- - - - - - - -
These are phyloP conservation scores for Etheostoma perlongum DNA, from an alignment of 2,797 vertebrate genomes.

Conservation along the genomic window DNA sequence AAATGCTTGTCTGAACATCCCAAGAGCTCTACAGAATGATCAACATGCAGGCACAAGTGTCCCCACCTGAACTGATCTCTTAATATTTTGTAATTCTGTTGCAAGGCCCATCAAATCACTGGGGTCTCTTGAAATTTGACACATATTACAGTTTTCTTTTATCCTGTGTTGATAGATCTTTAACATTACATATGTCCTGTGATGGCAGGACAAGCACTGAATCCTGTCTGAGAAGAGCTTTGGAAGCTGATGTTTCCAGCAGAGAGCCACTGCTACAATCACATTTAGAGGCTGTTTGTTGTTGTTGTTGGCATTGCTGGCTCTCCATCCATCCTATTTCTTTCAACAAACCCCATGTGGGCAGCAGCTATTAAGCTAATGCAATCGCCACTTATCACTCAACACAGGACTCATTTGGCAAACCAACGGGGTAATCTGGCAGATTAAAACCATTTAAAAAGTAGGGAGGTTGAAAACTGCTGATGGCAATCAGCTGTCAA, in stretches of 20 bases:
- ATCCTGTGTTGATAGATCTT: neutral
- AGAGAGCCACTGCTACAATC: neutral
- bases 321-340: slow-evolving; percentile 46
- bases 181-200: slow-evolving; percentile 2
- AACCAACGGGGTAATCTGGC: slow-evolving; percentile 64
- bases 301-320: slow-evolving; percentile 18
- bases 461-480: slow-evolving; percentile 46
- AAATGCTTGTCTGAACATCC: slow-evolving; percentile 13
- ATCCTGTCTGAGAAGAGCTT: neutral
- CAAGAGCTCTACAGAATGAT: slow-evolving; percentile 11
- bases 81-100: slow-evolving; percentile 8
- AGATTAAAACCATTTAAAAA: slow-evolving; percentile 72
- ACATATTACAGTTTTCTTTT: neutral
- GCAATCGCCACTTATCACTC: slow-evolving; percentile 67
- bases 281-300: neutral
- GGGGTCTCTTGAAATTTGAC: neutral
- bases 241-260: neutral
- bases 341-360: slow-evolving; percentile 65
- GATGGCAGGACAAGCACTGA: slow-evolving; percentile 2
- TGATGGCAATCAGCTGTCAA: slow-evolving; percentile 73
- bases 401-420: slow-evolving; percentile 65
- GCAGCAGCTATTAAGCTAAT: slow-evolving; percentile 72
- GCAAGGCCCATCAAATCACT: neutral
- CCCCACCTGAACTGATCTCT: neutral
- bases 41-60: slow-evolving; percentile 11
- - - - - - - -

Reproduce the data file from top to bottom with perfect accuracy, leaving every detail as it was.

These are phyloP conservation scores for Etheostoma perlongum DNA, from an alignment of 2,797 vertebrate genomes.

Conservation along the genomic window DNA sequence AAATGCTTGTCTGAACATCCCAAGAGCTCTACAGAATGATCAACATGCAGGCACAAGTGTCCCCACCTGAACTGATCTCTTAATATTTTGTAATTCTGTTGCAAGGCCCATCAAATCACTGGGGTCTCTTGAAATTTGACACATATTACAGTTTTCTTTTATCCTGTGTTGATAGATCTTTAACATTACATATGTCCTGTGATGGCAGGACAAGCACTGAATCCTGTCTGAGAAGAGCTTTGGAAGCTGATGTTTCCAGCAGAGAGCCACTGCTACAATCACATTTAGAGGCTGTTTGTTGTTGTTGTTGGCATTGCTGGCTCTCCATCCATCCTATTTCTTTCAACAAACCCCATGTGGGCAGCAGCTATTAAGCTAATGCAATCGCCACTTATCACTCAACACAGGACTCATTTGGCAAACCAACGGGGTAATCTGGCAGATTAAAACCATTTAAAAAGTAGGGAGGTTGAAAACTGCTGATGGCAATCAGCTGTCAA, in stretches of 20 bases:
- ATCCTGTGTTGATAGATCTT: neutral
- AGAGAGCCACTGCTACAATC: neutral
- bases 321-340: slow-evolving; percentile 46
- bases 181-200: slow-evolving; percentile 2
- AACCAACGGGGTAATCTGGC: slow-evolving; percentile 64
- bases 301-320: slow-evolving; percentile 18
- bases 461-480: slow-evolving; percentile 46
- AAATGCTTGTCTGAACATCC: slow-evolving; percentile 13
- ATCCTGTCTGAGAAGAGCTT: neutral
- CAAGAGCTCTACAGAATGAT: slow-evolving; percentile 11
- bases 81-100: slow-evolving; percentile 8
- AGATTAAAACCATTTAAAAA: slow-evolving; percentile 72
- ACATATTACAGTTTTCTTTT: neutral
- GCAATCGCCACTTATCACTC: slow-evolving; percentile 67
- bases 281-300: neutral
- GGGGTCTCTTGAAATTTGAC: neutral
- bases 241-260: neutral
- bases 341-360: slow-evolving; percentile 65
- GATGGCAGGACAAGCACTGA: slow-evolving; percentile 2
- TGATGGCAATCAGCTGTCAA: slow-evolving; percentile 73
- bases 401-420: slow-evolving; percentile 65
- GCAGCAGCTATTAAGCTAAT: slow-evolving; percentile 72
- GCAAGGCCCATCAAATCACT: neutral
- CCCCACCTGAACTGATCTCT: neutral
- bases 41-60: slow-evolving; percentile 11